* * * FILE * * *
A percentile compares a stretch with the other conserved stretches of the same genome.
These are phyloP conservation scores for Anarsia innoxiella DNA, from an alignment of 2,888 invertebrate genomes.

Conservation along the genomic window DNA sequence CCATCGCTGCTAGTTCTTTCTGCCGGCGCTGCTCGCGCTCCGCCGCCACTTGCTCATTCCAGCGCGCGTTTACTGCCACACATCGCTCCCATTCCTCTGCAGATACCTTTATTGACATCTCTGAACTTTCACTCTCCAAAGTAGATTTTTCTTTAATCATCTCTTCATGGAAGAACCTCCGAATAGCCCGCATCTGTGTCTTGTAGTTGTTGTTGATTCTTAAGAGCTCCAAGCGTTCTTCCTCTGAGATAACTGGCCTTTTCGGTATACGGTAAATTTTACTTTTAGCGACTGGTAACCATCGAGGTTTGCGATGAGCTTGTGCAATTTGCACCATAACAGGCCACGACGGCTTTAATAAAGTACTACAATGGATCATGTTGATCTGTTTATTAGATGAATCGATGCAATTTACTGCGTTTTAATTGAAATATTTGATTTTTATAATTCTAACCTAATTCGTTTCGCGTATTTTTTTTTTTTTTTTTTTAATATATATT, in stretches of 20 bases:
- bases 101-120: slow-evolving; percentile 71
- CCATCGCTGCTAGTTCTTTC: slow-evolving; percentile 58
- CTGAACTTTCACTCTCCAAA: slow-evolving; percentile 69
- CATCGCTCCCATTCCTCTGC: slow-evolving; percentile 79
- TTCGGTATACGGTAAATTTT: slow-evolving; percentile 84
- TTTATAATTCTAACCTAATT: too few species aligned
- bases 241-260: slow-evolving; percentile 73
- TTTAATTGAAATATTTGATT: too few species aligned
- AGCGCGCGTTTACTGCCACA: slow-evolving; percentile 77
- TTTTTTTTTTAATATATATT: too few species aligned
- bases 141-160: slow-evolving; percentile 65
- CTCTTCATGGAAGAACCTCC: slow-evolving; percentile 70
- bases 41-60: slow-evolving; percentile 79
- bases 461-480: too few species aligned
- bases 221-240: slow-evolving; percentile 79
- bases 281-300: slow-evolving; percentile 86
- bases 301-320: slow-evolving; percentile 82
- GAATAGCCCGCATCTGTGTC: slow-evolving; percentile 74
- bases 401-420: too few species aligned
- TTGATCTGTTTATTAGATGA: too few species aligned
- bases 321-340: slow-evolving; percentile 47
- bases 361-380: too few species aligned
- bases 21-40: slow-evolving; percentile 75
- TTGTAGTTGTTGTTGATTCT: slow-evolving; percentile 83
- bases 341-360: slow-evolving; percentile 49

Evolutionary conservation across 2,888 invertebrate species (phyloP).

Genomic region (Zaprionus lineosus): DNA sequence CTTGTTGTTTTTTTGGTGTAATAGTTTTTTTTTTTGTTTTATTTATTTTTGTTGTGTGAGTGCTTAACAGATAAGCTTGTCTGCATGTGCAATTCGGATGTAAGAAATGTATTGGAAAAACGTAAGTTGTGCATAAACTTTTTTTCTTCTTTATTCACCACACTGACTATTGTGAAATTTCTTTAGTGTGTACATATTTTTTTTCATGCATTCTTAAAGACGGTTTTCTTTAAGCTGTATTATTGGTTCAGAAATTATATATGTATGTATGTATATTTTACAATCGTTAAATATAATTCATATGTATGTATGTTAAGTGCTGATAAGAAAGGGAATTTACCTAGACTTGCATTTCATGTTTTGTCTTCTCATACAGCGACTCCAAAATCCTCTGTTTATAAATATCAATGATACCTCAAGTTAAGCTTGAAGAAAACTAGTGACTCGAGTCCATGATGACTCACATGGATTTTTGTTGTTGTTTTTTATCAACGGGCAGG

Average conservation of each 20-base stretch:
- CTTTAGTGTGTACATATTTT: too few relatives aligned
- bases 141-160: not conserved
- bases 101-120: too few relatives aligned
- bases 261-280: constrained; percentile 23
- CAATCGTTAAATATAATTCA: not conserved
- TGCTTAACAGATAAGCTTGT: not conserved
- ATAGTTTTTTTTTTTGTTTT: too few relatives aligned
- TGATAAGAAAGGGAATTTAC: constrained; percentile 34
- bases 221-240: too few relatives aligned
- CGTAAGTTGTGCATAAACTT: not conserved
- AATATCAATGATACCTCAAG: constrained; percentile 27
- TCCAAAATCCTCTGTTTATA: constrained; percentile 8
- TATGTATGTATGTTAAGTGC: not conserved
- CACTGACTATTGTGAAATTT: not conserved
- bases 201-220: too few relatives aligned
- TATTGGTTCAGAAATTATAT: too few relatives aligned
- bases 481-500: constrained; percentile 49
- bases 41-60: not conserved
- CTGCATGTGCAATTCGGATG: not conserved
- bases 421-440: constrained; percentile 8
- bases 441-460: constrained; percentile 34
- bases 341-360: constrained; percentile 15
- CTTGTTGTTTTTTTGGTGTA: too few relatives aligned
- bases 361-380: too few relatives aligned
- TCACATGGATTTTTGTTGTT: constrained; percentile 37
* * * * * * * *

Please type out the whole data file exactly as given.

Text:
A percentile compares a stretch with the other conserved stretches of the same genome.
These are phyloP conservation scores for Anarsia innoxiella DNA, from an alignment of 2,888 invertebrate genomes.

Conservation along the genomic window DNA sequence CCATCGCTGCTAGTTCTTTCTGCCGGCGCTGCTCGCGCTCCGCCGCCACTTGCTCATTCCAGCGCGCGTTTACTGCCACACATCGCTCCCATTCCTCTGCAGATACCTTTATTGACATCTCTGAACTTTCACTCTCCAAAGTAGATTTTTCTTTAATCATCTCTTCATGGAAGAACCTCCGAATAGCCCGCATCTGTGTCTTGTAGTTGTTGTTGATTCTTAAGAGCTCCAAGCGTTCTTCCTCTGAGATAACTGGCCTTTTCGGTATACGGTAAATTTTACTTTTAGCGACTGGTAACCATCGAGGTTTGCGATGAGCTTGTGCAATTTGCACCATAACAGGCCACGACGGCTTTAATAAAGTACTACAATGGATCATGTTGATCTGTTTATTAGATGAATCGATGCAATTTACTGCGTTTTAATTGAAATATTTGATTTTTATAATTCTAACCTAATTCGTTTCGCGTATTTTTTTTTTTTTTTTTTTAATATATATT, in stretches of 20 bases:
- bases 101-120: slow-evolving; percentile 71
- CCATCGCTGCTAGTTCTTTC: slow-evolving; percentile 58
- CTGAACTTTCACTCTCCAAA: slow-evolving; percentile 69
- CATCGCTCCCATTCCTCTGC: slow-evolving; percentile 79
- TTCGGTATACGGTAAATTTT: slow-evolving; percentile 84
- TTTATAATTCTAACCTAATT: too few species aligned
- bases 241-260: slow-evolving; percentile 73
- TTTAATTGAAATATTTGATT: too few species aligned
- AGCGCGCGTTTACTGCCACA: slow-evolving; percentile 77
- TTTTTTTTTTAATATATATT: too few species aligned
- bases 141-160: slow-evolving; percentile 65
- CTCTTCATGGAAGAACCTCC: slow-evolving; percentile 70
- bases 41-60: slow-evolving; percentile 79
- bases 461-480: too few species aligned
- bases 221-240: slow-evolving; percentile 79
- bases 281-300: slow-evolving; percentile 86
- bases 301-320: slow-evolving; percentile 82
- GAATAGCCCGCATCTGTGTC: slow-evolving; percentile 74
- bases 401-420: too few species aligned
- TTGATCTGTTTATTAGATGA: too few species aligned
- bases 321-340: slow-evolving; percentile 47
- bases 361-380: too few species aligned
- bases 21-40: slow-evolving; percentile 75
- TTGTAGTTGTTGTTGATTCT: slow-evolving; percentile 83
- bases 341-360: slow-evolving; percentile 49

Evolutionary conservation across 2,888 invertebrate species (phyloP).

Genomic region (Zaprionus lineosus): DNA sequence CTTGTTGTTTTTTTGGTGTAATAGTTTTTTTTTTTGTTTTATTTATTTTTGTTGTGTGAGTGCTTAACAGATAAGCTTGTCTGCATGTGCAATTCGGATGTAAGAAATGTATTGGAAAAACGTAAGTTGTGCATAAACTTTTTTTCTTCTTTATTCACCACACTGACTATTGTGAAATTTCTTTAGTGTGTACATATTTTTTTTCATGCATTCTTAAAGACGGTTTTCTTTAAGCTGTATTATTGGTTCAGAAATTATATATGTATGTATGTATATTTTACAATCGTTAAATATAATTCATATGTATGTATGTTAAGTGCTGATAAGAAAGGGAATTTACCTAGACTTGCATTTCATGTTTTGTCTTCTCATACAGCGACTCCAAAATCCTCTGTTTATAAATATCAATGATACCTCAAGTTAAGCTTGAAGAAAACTAGTGACTCGAGTCCATGATGACTCACATGGATTTTTGTTGTTGTTTTTTATCAACGGGCAGG

Average conservation of each 20-base stretch:
- CTTTAGTGTGTACATATTTT: too few relatives aligned
- bases 141-160: not conserved
- bases 101-120: too few relatives aligned
- bases 261-280: constrained; percentile 23
- CAATCGTTAAATATAATTCA: not conserved
- TGCTTAACAGATAAGCTTGT: not conserved
- ATAGTTTTTTTTTTTGTTTT: too few relatives aligned
- TGATAAGAAAGGGAATTTAC: constrained; percentile 34
- bases 221-240: too few relatives aligned
- CGTAAGTTGTGCATAAACTT: not conserved
- AATATCAATGATACCTCAAG: constrained; percentile 27
- TCCAAAATCCTCTGTTTATA: constrained; percentile 8
- TATGTATGTATGTTAAGTGC: not conserved
- CACTGACTATTGTGAAATTT: not conserved
- bases 201-220: too few relatives aligned
- TATTGGTTCAGAAATTATAT: too few relatives aligned
- bases 481-500: constrained; percentile 49
- bases 41-60: not conserved
- CTGCATGTGCAATTCGGATG: not conserved
- bases 421-440: constrained; percentile 8
- bases 441-460: constrained; percentile 34
- bases 341-360: constrained; percentile 15
- CTTGTTGTTTTTTTGGTGTA: too few relatives aligned
- bases 361-380: too few relatives aligned
- TCACATGGATTTTTGTTGTT: constrained; percentile 37